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The Coolest Hawkers I Have Ever Met, Sri Lanka

Everyone who travels around this coconut runs into hawkers. They try to sell you everything from bongs to plastic models of the Taj Mahal. Many just will not leave a person alone. They follow you down the street putting tubes of tiger balm or fake Rolex watches in your hand. They all know two words in English “good price”. Some know how to say “me poor, need money for family.” 99% of the time they are selling some POS I have no desire to own. I try to say “no” nicely. The second  time I say it a bit louder. The third time I usually stop, look them in the eye and kindly but firmly say “I do want that POS.”  I do not use the acronym when I do. In the Themal , the tourist district of Kathmandu, I walk down the street with my head down mumbling “no,no,no,no, no, no, no” even during the short periods of time I am not being offered anything. In my youth (when I wish I had visited Kathmandu) I might have been interested in one of the hundreds of offers for hash, but since then I have seen the movie Midnight Express. Enough  said. However,  in Sri Lanka my wife and I found the coolest “hawkers” EVER.

We were leaving the “hill country” of Sri Lanka, the tea growing region.  They were typical third world mountain roads. The normal way of driving in Sri Lanka would land a person in jail in the USA. There are 2, 3, and 4 wheeled vehicles here besides the trucks. The only convention that keeps traffic flowing is that that the two wheelers (motorcycles) and the three wheelers either stay to the right (oops, make that left, this Is a former British colony) or quickly move to the left when honked at so we in the sedans can pass them. But the roads are so narrow that you must pass in the oncoming lane and hope there is nothing bigger than a two or three wheeler coming the other way around the next bend. Those stay to the left leaving the center of the road for oncoming traffic. What I have not mentioned are the busses. I am not even sure I can discuss them and keep this a family accessible blog. I will leave that alone.

About half way down the mountain we stopped at a beautiful waterfall called Ella Ravana. Ella means waterfall and Ravana is the Hindu word for the monkey god. AT least tis is what our driver told me. Wikipedia says different, but like his story better. The waterfall area is run over with monkeys, tourists and hawkers.

Along side the road out of Kandy. Sri Lanka has many beautiful waterfalls. The Ella Ravana falls were very special.

Many monkeys hang around hoping for a handout. They should learn to say "Monkey poor, need a peanut".

The hawkers here sell coins and rocks. Say what? Yup coins and rocks. First the rocks.

The mountains here are full of many different types of stones in a rainbow of colors. From clear crystals  to Dodger blue crystals.
While I picked some stones, another hawker tried to sell my wife a bag with one hundred US quarters. She protested that she did not live in the USA and we and no need for quarters. He asked where we lived. She told him the UAE and he promptly returned with a bag with a hundred one Dirham coins. Of course to say we were perplexed is a bit of an understatement.  She asked what was up. He told her that banks here do not accept coins, only paper money. (Sri Lanka has no coins) So she laughed and gave him a 100 Dirham note in exchange. That is about US$27.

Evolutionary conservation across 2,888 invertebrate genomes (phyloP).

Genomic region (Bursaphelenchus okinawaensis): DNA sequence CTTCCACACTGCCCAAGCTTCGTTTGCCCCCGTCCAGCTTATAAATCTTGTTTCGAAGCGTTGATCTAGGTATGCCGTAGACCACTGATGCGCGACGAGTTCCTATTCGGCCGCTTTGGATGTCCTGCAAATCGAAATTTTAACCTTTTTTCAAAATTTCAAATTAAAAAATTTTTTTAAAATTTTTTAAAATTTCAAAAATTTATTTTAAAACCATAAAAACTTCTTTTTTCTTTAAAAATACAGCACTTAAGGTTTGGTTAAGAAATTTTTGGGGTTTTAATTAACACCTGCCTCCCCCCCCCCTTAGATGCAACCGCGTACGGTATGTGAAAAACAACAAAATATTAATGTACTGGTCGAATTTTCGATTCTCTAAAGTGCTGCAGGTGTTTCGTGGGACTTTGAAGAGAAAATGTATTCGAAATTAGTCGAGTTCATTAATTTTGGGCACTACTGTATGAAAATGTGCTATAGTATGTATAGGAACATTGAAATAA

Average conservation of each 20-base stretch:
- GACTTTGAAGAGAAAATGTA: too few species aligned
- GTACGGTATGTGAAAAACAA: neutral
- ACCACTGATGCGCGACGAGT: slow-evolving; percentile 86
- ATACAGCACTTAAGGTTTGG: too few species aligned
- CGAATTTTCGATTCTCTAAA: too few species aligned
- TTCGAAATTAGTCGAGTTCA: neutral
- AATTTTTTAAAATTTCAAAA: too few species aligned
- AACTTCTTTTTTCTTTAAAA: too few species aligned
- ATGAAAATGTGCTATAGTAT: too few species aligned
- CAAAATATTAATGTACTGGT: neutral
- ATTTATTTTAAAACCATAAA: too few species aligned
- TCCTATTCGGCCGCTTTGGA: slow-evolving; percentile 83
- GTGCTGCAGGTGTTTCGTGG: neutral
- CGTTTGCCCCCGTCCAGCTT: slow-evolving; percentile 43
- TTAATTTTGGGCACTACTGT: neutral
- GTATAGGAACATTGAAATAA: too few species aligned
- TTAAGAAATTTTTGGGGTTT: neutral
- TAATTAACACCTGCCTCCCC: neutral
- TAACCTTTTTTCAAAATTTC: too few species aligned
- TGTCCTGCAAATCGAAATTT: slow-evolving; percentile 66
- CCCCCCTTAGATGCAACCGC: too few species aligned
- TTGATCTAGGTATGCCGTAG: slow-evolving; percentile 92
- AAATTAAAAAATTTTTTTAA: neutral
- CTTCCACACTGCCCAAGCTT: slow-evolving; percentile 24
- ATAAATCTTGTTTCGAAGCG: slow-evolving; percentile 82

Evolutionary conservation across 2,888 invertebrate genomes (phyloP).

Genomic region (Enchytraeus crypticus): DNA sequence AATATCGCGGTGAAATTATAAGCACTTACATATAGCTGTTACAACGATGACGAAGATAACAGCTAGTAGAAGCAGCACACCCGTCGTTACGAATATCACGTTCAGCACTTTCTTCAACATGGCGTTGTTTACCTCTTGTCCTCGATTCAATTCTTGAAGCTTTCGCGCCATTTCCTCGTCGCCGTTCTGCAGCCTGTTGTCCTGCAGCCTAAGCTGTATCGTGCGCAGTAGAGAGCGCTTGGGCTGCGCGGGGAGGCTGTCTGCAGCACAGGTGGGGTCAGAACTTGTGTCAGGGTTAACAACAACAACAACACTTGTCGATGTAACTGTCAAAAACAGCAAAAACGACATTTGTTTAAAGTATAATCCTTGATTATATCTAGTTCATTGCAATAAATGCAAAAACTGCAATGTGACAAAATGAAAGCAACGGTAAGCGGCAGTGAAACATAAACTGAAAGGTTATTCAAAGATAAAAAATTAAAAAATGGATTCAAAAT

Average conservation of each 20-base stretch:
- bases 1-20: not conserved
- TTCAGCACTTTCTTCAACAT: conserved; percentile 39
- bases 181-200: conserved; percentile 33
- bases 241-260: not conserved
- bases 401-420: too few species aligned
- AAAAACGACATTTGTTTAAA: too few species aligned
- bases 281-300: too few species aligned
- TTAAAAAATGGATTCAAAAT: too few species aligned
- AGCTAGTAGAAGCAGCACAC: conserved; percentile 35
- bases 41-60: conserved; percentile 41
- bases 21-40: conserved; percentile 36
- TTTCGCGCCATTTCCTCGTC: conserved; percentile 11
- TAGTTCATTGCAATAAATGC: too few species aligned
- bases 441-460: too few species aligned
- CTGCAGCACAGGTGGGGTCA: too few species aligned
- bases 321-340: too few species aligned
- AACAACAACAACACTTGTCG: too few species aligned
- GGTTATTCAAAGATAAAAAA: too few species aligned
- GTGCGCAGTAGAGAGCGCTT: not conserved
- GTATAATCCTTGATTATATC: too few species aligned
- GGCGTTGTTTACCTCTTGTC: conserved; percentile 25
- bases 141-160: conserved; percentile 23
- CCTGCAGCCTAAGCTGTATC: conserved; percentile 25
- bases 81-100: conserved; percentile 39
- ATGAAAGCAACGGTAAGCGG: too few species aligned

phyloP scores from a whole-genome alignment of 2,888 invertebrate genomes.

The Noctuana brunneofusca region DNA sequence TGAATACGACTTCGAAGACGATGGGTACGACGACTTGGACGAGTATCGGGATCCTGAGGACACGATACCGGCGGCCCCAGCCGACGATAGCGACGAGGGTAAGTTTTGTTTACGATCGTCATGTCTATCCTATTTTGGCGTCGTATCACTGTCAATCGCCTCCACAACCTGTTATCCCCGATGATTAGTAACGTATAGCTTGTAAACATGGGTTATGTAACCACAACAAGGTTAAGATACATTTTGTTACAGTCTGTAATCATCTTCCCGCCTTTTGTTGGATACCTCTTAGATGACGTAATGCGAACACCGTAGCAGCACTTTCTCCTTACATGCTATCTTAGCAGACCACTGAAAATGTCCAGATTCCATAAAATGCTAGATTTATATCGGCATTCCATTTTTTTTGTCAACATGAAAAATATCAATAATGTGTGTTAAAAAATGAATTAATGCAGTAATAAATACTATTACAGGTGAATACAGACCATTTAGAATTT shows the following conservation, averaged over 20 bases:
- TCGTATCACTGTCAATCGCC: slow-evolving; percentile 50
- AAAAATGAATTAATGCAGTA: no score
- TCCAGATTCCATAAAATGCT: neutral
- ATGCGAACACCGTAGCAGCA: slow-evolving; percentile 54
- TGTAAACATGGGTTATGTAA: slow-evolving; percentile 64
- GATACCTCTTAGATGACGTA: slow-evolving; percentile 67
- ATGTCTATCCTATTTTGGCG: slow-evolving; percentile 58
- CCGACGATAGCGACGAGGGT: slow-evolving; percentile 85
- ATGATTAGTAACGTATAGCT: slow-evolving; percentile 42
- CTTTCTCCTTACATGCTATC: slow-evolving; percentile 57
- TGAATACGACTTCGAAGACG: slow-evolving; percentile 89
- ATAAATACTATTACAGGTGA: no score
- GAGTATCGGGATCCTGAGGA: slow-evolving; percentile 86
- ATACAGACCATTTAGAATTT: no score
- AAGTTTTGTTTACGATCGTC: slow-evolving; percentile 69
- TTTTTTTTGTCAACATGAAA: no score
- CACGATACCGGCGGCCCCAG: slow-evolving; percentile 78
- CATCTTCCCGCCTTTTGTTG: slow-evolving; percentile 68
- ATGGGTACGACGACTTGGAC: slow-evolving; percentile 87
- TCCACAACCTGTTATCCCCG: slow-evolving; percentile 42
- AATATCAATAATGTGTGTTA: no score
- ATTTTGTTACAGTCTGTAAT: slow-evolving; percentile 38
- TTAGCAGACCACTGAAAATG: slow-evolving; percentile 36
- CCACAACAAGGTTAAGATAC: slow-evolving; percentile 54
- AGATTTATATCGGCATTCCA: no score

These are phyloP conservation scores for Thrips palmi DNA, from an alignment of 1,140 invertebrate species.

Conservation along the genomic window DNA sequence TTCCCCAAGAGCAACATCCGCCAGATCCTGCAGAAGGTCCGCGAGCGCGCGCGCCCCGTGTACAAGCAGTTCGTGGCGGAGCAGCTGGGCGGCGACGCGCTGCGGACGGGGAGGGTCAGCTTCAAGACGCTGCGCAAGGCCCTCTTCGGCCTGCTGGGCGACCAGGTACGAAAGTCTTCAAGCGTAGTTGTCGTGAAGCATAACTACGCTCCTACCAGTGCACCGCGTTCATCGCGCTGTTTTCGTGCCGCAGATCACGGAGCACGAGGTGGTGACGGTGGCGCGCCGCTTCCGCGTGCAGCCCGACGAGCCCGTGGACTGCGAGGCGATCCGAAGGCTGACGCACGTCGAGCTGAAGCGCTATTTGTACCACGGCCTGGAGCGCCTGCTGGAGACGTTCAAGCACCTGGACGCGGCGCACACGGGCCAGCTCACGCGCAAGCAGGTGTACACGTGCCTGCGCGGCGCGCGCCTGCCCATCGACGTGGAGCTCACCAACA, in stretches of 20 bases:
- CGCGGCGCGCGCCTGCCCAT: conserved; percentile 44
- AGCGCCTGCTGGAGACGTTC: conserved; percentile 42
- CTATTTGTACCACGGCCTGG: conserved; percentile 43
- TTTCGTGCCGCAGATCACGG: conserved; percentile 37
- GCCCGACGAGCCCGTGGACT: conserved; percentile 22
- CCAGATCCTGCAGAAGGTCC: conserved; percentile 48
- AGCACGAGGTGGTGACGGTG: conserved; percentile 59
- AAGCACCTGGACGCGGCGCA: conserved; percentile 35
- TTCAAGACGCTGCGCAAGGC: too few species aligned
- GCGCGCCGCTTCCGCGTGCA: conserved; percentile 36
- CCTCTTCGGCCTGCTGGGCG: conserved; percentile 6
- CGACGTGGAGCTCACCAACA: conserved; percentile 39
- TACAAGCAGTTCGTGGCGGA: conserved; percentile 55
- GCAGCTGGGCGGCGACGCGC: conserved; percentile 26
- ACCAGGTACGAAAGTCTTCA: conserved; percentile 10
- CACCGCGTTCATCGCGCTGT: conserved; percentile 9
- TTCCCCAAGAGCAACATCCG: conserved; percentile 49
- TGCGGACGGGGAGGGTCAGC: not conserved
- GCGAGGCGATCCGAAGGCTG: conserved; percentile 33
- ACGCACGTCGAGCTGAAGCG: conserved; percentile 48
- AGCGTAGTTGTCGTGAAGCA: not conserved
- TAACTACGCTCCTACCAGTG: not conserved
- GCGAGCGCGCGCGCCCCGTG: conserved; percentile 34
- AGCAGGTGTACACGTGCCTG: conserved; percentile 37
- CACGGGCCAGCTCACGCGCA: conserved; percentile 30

All this time I was choosing a handful of pretty rocks. I got asked by a few hawkers “my little girl collects coins, do you have any coins from your country you can give me for her?”

We finally figured it out. Visitors from other countries gladly give a few quarters, Dirhams, Drachmas or Pesos to the hawker  ” for his little girl” and when they get a hundred they exchange them for paper money and head for the currency exchange. What a cool way to make a few bucks!

After another hour of the combination roller coaster ride and narrow misses we finally reached the flat lands.

I asked our driver,  Farzan, “in your language how do yo say lunch?
He told me that “cavall” meant food and that “dama” meant mid day and you say the two together to say mid day meal.

When he did not take the hint right away, I asked how do you say “now”. The word is ding. So I turned to him and. Said “cavall dama ding.”  I remembered that for the rest of the trip.

He suggested we stop here for lunch but I was not THAT hungry. I DID wonder what a "short eat" was.

So we moved on.

We went past this neat lttle temple, and found a roadside dive attacheed to a house and had the most authentic meal of the entire trip. Really spicy, and I got introduced to ginger beer. Hmm MM

My next few posts will be from Sri Lanka’s fabulous beaches. One post will be about the “Boxing day Tsunami” that devastated the area. another about seeing albino turtles and the last from Sri Lanka will be about getting up close and personal with BLUE WHALES from a panga. So keep reading! Thanks for coming along to the Ella Ravana falls with us, and consider yourself lucky you did not have to be in the car!

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3 Responses so far.

  1. Janny says:

    Another great trip Forrest, I’m riding right along with you and MaryAnn!

  2. Kelly ZumBerge says:

    :) Thanks for sharing Forrest. You are quite funny!

  3. I love to travel and when I am not and/or can’t I love to ready your blog. It makes me feel I am sitting close enough to hear your thoughts on such a wild and wonderful trip. THanks for sharing.

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